February 14, 2013

Register Investigation: After nursing home slaying, new legislation

Unbelievable, Iowa lawmaker using a situation which HAS NOTHING to do with sex offenders, to pass a law covering sex offenders. Is there a better example of legalized vigilantism?
2-14-2013 Iowa:

Rules apply only to sex offenders, not violent residents such as man charged in Fayette County death

In the wake of a brutal homicide at a Fayette County care facility, state lawmakers are again examining the issue of violent criminals living in Iowa’s nursing homes.

The Iowa House is considering a bill that would require care facility administrators to notify patients, visitors, workers and others when a registered sex offender moves into the home. But the bill is silent on violent offenders convicted of crimes that aren’t sexual in nature.

The Des Moines Register last year identified at least 42 registered sex offenders living either in nursing homes for the elderly or the more lightly regulated residential care facilities for disabled adults. The Register’s report also detailed several incidents in which known offenders moved into the homes and then sexually assaulted their fellow residents.

The Register’s investigation into the Fayette County homicide reveals that the suspect, 35-year-old Matthew T. Braun, had been diagnosed with paranoid schizophrenia and had a well-documented history of violence toward family members and police before he was admitted to the Prairie View Residential Care Facility last summer. Braun had been arrested 10 times for various forms of assault, and had eight convictions for willful injury and assault, with most of the victims being police officers or corrections officials, court records show.

John Tapscott, a former state lawmaker who now advocates for the elderly, says too many of Iowa’s care facilities have evolved from “safe havens for the elderly and the disabled” into “holding facilities for sexual offenders or those with a history of violence or criminal convictions.”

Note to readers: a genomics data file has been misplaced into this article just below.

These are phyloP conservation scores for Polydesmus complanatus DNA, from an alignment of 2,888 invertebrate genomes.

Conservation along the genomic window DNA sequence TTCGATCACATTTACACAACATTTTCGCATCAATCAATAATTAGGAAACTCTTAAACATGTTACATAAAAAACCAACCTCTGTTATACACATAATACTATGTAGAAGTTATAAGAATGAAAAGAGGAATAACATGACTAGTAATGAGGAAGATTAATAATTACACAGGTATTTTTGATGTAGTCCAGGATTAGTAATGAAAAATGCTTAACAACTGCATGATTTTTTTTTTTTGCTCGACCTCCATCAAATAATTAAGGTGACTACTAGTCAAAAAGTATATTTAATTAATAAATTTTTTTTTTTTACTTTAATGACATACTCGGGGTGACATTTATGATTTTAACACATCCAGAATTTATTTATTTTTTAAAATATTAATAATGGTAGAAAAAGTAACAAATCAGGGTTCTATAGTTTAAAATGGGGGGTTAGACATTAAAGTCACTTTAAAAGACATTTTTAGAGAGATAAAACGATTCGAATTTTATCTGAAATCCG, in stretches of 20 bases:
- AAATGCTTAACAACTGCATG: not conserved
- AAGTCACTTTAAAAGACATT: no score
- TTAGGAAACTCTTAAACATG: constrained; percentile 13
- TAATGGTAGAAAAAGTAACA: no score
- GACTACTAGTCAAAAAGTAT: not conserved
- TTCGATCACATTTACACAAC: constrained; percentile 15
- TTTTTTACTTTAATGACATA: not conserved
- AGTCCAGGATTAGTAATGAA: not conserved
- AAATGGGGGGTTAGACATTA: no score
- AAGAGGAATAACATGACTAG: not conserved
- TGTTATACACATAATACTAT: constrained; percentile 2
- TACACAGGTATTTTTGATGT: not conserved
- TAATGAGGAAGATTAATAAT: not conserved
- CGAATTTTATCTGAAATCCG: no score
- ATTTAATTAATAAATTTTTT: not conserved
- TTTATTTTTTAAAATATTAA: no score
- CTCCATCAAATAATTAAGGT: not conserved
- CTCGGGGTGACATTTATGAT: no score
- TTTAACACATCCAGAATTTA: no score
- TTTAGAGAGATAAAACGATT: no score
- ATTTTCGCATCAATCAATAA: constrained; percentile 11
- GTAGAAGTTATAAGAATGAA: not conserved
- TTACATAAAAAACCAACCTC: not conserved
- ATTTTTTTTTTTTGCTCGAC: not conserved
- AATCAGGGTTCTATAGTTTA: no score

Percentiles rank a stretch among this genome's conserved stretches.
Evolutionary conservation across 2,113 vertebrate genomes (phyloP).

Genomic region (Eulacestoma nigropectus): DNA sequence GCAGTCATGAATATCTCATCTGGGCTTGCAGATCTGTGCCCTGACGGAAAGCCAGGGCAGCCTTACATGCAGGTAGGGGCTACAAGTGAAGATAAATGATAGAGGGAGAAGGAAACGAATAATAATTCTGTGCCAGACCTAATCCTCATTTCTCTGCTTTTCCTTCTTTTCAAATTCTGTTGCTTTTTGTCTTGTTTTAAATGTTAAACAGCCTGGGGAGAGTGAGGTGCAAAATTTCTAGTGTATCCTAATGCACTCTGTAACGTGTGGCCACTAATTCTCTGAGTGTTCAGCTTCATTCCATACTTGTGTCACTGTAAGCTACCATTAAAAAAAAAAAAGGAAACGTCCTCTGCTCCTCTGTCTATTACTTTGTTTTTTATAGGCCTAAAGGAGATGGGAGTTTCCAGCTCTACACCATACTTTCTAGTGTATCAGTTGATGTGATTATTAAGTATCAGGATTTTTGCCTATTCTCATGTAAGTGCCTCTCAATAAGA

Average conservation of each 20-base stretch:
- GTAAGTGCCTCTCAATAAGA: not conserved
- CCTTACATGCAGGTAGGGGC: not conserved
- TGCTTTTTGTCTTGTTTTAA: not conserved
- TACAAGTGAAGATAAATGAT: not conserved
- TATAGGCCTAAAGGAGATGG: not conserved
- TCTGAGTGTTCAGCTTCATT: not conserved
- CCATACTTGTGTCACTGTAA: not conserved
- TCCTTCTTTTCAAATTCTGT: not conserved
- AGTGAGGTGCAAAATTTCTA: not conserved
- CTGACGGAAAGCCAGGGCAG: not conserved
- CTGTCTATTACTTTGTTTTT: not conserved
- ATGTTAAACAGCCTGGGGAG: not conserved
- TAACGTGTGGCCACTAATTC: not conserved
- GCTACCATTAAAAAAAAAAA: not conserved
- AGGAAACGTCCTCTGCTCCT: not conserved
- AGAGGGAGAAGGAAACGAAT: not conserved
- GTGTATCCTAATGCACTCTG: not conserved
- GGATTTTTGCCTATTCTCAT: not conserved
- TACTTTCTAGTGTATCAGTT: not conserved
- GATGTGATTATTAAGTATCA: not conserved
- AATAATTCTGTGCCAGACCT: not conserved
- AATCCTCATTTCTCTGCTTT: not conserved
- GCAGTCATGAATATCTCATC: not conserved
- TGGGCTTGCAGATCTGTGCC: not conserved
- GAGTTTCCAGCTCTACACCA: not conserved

The home’s administrator, Sylvia Mork, declined to answer questions about the case but said in a written statement that Braun — who is now being held awaiting trial — was “immediately removed from the facility” after the killing.

She said the home will “continue to screen prospective residents to ensure that we can meet their needs and protect the safety and welfare of our residents.”

Prairie View is a 90-bed care facility that was staffed by only three workers the night of the killing, state records show. The facility is owned by Fayette County but is managed by Prairie View Management Inc., a nonprofit organization run by a six-member board that includes Marjorie Strudthoff.

Strudthoff, 79, said the board has never discussed the assaults that have taken place at Prairie View, or the risk posed by violent offenders. She said the home’s administrator informs the board of some of the incidents that occur in the facility, but that information is limited.

“We’ll get some information, but not much about what is going through the police ...continued... by Clark Kauffman

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